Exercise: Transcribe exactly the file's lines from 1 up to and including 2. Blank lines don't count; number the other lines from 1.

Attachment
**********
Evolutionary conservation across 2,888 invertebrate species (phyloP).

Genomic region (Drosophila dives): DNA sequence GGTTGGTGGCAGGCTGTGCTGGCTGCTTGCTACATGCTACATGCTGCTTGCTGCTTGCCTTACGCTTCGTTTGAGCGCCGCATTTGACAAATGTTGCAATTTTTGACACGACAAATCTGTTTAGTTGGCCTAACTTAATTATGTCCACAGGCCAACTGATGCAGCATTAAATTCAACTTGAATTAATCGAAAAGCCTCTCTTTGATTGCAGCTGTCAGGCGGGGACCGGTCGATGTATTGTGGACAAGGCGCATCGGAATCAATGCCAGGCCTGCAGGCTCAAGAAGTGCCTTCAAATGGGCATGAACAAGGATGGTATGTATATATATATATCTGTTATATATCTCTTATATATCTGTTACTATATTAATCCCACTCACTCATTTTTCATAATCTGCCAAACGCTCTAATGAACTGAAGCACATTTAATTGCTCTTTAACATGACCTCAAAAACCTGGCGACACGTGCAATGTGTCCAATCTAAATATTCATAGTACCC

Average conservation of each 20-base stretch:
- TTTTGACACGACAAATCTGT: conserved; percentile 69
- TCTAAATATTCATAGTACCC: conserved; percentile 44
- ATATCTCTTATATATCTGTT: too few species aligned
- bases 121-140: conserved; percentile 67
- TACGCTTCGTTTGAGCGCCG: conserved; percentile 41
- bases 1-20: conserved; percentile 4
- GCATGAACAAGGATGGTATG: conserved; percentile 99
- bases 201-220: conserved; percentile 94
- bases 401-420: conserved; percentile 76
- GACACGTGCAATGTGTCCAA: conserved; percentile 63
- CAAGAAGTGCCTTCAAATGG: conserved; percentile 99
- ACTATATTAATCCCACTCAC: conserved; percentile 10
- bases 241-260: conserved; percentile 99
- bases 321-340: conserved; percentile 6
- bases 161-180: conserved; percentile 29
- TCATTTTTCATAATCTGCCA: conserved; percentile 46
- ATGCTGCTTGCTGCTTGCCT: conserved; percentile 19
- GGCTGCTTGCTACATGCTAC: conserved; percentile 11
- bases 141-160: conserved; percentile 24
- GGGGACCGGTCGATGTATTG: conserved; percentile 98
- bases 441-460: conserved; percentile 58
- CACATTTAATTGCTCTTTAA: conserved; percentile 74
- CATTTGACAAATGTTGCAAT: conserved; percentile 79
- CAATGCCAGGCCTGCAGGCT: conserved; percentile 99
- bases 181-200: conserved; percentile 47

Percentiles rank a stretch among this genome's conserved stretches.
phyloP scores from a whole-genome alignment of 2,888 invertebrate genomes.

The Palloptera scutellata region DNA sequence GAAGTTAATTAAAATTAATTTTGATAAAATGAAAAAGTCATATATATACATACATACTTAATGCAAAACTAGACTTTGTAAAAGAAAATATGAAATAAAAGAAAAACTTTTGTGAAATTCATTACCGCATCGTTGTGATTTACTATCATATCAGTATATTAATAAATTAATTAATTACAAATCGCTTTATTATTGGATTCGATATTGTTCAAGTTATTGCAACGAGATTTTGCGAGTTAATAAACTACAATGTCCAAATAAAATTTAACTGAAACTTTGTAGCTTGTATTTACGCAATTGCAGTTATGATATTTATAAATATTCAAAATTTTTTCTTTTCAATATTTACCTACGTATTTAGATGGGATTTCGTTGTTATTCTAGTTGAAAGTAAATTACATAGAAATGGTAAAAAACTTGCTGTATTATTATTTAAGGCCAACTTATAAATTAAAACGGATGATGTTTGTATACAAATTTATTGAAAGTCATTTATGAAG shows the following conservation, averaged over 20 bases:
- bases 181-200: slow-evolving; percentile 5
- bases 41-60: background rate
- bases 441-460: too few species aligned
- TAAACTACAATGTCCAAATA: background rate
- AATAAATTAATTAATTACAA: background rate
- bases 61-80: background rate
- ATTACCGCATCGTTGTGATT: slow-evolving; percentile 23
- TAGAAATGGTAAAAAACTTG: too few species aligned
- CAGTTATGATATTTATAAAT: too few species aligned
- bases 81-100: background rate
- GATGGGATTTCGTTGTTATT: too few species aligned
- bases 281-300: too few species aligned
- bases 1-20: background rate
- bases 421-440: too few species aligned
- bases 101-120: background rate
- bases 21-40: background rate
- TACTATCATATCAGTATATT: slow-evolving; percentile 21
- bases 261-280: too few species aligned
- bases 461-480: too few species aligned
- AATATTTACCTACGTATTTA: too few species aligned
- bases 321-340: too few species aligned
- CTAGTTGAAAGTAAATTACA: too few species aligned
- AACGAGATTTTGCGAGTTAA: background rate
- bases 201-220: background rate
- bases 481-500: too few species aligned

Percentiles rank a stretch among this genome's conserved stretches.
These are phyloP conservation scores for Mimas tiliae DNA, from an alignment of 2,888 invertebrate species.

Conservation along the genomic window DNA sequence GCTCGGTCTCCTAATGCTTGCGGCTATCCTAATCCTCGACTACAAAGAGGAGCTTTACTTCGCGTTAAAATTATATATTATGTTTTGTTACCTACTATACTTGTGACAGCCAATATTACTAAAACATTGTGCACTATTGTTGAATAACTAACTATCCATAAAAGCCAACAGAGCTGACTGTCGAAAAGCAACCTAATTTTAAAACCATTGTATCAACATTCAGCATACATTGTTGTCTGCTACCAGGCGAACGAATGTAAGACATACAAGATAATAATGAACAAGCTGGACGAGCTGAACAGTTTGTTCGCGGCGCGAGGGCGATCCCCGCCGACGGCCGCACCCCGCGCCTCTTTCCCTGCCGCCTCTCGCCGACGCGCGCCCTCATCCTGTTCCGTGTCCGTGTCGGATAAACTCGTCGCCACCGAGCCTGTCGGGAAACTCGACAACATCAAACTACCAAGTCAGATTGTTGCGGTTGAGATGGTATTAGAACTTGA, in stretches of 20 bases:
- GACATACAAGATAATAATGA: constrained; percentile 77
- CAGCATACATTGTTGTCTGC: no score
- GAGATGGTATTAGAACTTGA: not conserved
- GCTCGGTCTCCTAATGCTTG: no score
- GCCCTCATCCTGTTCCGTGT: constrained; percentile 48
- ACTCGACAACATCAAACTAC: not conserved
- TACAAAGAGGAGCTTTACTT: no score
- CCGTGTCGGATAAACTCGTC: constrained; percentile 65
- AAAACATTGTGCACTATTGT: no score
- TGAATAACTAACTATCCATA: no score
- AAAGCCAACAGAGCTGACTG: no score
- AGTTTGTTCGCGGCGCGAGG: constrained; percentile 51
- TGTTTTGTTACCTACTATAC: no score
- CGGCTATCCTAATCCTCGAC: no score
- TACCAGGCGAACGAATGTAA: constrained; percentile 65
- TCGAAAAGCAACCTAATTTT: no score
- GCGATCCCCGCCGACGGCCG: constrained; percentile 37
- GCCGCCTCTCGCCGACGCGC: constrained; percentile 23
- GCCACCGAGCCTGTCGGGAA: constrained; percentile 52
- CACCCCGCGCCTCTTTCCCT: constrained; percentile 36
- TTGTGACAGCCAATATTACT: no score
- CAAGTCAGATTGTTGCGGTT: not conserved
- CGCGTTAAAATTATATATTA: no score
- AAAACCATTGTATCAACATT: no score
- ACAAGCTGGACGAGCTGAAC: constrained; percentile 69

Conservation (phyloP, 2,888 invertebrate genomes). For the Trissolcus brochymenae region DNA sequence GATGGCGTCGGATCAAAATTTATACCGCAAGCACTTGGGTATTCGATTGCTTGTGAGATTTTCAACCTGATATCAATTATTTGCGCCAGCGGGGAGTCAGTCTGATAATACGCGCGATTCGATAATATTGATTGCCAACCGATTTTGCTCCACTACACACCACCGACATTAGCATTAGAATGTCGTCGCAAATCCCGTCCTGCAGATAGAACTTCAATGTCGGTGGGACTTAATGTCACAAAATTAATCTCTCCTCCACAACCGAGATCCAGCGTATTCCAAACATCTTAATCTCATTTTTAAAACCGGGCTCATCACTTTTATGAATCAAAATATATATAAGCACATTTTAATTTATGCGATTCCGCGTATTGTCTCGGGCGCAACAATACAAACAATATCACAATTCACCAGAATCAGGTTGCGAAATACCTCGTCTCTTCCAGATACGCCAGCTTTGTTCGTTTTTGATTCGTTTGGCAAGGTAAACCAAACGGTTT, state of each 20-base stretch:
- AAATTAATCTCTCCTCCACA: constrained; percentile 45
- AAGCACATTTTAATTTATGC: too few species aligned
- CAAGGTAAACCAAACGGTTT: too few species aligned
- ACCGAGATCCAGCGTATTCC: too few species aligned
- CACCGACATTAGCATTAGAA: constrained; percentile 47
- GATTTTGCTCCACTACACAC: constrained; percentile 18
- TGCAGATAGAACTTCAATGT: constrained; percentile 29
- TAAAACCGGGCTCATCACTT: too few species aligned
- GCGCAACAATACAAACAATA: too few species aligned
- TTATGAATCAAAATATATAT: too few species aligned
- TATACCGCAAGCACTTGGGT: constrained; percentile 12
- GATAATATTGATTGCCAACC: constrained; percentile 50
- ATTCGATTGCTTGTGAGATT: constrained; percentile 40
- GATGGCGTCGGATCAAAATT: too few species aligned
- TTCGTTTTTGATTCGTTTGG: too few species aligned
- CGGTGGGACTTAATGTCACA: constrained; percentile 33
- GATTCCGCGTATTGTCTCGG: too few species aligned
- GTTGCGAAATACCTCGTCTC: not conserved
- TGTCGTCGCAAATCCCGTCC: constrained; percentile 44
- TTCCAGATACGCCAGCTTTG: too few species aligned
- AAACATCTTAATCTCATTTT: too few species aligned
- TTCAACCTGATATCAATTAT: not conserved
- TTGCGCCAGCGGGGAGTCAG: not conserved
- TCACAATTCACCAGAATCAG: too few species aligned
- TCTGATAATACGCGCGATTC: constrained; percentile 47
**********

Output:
Evolutionary conservation across 2,888 invertebrate species (phyloP).

Genomic region (Drosophila dives): DNA sequence GGTTGGTGGCAGGCTGTGCTGGCTGCTTGCTACATGCTACATGCTGCTTGCTGCTTGCCTTACGCTTCGTTTGAGCGCCGCATTTGACAAATGTTGCAATTTTTGACACGACAAATCTGTTTAGTTGGCCTAACTTAATTATGTCCACAGGCCAACTGATGCAGCATTAAATTCAACTTGAATTAATCGAAAAGCCTCTCTTTGATTGCAGCTGTCAGGCGGGGACCGGTCGATGTATTGTGGACAAGGCGCATCGGAATCAATGCCAGGCCTGCAGGCTCAAGAAGTGCCTTCAAATGGGCATGAACAAGGATGGTATGTATATATATATATCTGTTATATATCTCTTATATATCTGTTACTATATTAATCCCACTCACTCATTTTTCATAATCTGCCAAACGCTCTAATGAACTGAAGCACATTTAATTGCTCTTTAACATGACCTCAAAAACCTGGCGACACGTGCAATGTGTCCAATCTAAATATTCATAGTACCC